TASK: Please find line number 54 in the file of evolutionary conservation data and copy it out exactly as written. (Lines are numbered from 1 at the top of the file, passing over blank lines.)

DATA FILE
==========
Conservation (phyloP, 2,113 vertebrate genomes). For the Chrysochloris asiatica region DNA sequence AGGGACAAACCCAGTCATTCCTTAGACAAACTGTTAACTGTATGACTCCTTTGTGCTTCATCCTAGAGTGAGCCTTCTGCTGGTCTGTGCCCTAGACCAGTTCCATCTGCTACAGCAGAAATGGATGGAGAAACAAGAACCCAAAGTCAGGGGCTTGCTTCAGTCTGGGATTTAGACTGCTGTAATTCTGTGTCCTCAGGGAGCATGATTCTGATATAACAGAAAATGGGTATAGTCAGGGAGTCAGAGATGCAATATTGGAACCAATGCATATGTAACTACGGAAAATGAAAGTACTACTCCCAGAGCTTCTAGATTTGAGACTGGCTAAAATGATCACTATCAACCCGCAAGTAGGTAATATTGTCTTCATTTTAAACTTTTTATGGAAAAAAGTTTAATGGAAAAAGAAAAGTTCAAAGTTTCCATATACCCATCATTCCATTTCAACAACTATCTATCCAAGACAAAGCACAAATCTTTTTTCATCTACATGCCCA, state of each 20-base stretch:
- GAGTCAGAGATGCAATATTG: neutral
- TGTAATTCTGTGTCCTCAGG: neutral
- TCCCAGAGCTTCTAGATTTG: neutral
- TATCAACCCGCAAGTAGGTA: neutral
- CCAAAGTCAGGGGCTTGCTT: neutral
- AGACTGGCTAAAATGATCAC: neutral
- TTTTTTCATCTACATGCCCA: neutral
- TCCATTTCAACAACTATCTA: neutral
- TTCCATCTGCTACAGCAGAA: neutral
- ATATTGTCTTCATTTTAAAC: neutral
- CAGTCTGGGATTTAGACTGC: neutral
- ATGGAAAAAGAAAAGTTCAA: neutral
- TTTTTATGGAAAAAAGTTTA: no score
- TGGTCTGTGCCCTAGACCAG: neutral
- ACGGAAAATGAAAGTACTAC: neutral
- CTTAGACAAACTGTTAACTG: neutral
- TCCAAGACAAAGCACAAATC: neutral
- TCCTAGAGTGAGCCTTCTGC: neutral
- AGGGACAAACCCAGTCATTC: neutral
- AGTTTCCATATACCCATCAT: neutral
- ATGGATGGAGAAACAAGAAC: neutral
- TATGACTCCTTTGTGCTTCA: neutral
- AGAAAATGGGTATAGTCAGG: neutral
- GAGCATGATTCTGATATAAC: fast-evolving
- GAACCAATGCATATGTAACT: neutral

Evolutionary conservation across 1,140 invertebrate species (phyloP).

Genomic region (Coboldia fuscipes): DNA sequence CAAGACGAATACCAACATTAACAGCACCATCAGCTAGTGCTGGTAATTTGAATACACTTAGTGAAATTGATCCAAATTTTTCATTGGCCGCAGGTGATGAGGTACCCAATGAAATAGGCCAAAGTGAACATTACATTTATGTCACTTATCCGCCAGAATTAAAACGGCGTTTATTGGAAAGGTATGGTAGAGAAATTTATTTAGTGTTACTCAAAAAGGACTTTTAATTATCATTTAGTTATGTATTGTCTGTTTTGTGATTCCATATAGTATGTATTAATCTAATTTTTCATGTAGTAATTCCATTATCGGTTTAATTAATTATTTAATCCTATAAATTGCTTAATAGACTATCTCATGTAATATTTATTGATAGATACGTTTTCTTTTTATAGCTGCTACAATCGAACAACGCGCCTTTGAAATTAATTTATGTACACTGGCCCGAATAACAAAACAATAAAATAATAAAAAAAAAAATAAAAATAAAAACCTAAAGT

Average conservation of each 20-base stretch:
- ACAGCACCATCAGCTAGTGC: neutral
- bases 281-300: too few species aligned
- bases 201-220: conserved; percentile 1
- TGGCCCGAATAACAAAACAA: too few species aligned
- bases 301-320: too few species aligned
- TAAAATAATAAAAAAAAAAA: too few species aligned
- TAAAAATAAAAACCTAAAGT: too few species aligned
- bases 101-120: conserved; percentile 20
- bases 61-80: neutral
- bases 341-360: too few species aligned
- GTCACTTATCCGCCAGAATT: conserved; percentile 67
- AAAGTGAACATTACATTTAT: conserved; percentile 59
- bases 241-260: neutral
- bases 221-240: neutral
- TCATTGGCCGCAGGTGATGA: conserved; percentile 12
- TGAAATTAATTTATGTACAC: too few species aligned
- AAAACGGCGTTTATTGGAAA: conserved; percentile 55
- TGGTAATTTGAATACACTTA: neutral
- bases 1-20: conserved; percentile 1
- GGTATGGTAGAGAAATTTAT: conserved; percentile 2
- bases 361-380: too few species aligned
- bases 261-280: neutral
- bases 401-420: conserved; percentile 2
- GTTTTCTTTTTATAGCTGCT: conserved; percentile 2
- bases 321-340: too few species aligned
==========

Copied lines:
- bases 321-340: too few species aligned